THE political landscape of Scotland may shift and quake but the nation’s theatre community has always played a key role in reminding us where the main landmarks are and ensuring that unsung heroes and heroines are not hidden from history.
Mrs Barbour’s Daughters - Oran Mor, Glasgow
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Linwood No More - The Tron, Glasgow
Mary Barbour – celebrated in AJ Taudevin’s new 50-minute lunchtime play for the Play, Pie And Pint season – was one of those heroines, the woman who led the Glasgow rent strike of 1914, after tenement landlords tried to impose massive increases on the wives and families of serving soldiers, who went on to become a city councillor and a hugely influential campaigner for the welfare of women and children in Scotland’s cities.
It’s good to report, though, that Taudevin’s play is no simple act of hagiography, but a complex reflection on family history, in which 87-year-old Mary – named after Mrs Barbour – reflects on a life shaped by her own bitter reaction against the family radical tradition, represented by her older sister Grace.
Cared for by Grace’s robust daughter Joan, who cheerfully tolerates her abuse, Mary revisits the 1930s, the 1940s and the 1950s and although she wants only to hear the easy-listening tunes on her battered radio, Grace’s voice brings another kind of song back to her troubled mind, songs of struggle and liberation which finally swell into a magnificent choral conclusion.
Mary’s stubborn bitterness perhaps persists too far into the drama. The play needs to seem more like a journey, less like a sudden volte-face. Yet the powerful texture of Taudevin’s writing supports a fine trio of performances from Anna Hepburn as Mary, Gail Watson as Grace, and Libby McArthur as both Joan and Mrs Barbour.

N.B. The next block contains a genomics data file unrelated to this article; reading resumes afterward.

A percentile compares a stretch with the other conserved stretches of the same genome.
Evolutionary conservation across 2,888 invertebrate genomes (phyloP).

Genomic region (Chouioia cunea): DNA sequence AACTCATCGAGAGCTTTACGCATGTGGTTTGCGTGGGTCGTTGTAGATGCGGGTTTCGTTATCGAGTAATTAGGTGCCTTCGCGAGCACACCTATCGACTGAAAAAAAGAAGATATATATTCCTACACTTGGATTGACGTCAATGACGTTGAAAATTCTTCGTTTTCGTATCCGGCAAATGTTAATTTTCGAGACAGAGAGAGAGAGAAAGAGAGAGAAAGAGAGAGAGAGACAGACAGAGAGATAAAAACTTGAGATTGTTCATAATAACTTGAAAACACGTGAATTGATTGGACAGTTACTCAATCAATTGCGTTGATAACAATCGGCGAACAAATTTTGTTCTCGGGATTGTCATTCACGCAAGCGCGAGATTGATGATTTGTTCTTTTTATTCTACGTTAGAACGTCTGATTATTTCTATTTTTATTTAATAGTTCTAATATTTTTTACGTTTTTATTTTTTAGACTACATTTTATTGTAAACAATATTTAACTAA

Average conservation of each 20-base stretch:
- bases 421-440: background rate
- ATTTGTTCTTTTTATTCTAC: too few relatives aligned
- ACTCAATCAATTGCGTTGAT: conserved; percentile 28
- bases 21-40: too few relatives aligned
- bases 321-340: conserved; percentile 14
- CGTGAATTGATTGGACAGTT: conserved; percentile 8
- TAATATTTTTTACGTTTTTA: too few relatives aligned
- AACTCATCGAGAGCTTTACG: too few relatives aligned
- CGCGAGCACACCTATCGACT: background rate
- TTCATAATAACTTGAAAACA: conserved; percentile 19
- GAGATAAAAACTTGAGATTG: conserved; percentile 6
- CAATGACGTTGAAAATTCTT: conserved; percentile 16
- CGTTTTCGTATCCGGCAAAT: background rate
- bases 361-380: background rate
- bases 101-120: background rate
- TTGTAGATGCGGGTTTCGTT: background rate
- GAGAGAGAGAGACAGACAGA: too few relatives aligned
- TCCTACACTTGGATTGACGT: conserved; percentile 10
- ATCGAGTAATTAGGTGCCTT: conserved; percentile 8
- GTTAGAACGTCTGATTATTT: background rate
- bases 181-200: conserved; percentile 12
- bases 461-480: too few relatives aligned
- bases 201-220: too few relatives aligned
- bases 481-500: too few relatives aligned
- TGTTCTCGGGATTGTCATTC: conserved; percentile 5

Lunchtime audiences at the Traverse in Edinburgh next week can look forward to a thought-provoking piece of radical history, with an added chance to join in the final chorus of Bella Ciao.
Paul Coulter’s Linwood No More, playing briefly at the Tron, is a 45-minute monologue built around another vital piece of Scottish working-class history – the short, sad story of the huge Linwood car plant which opened with such high hopes in 1963, and closed with the loss of more than 13,000 jobs just 18 years later.
The sole character in Coulter’s play is one of the victims of that closure, now a down-and-out glimpsed on a Glasgow park bench 19 years on, at the turn of the millennium.
Coulter’s text is too brief to achieve much depth, and too straightfoward in its intention to do much more than state what should be obvious – that people end up on the streets not because they are different from the rest of us, but because they are the same, and often just unlucky in the fierce combination of disasters with which they have to deal.
Yet Vincent Friell delivers a heartfelt and very moving performance, in a show that serves to remind us of the profound human tragedy behind the phrase “Linwood no more”, which the Proclaimers went on to write into our cultural history.
Seen on 07.10.14 and 09.10.14
• Mrs Barbour’s Daughters, Oran Mor, Glasgow, today; then Traverse, Edinburgh, 14-18 October. Linwood No More ends today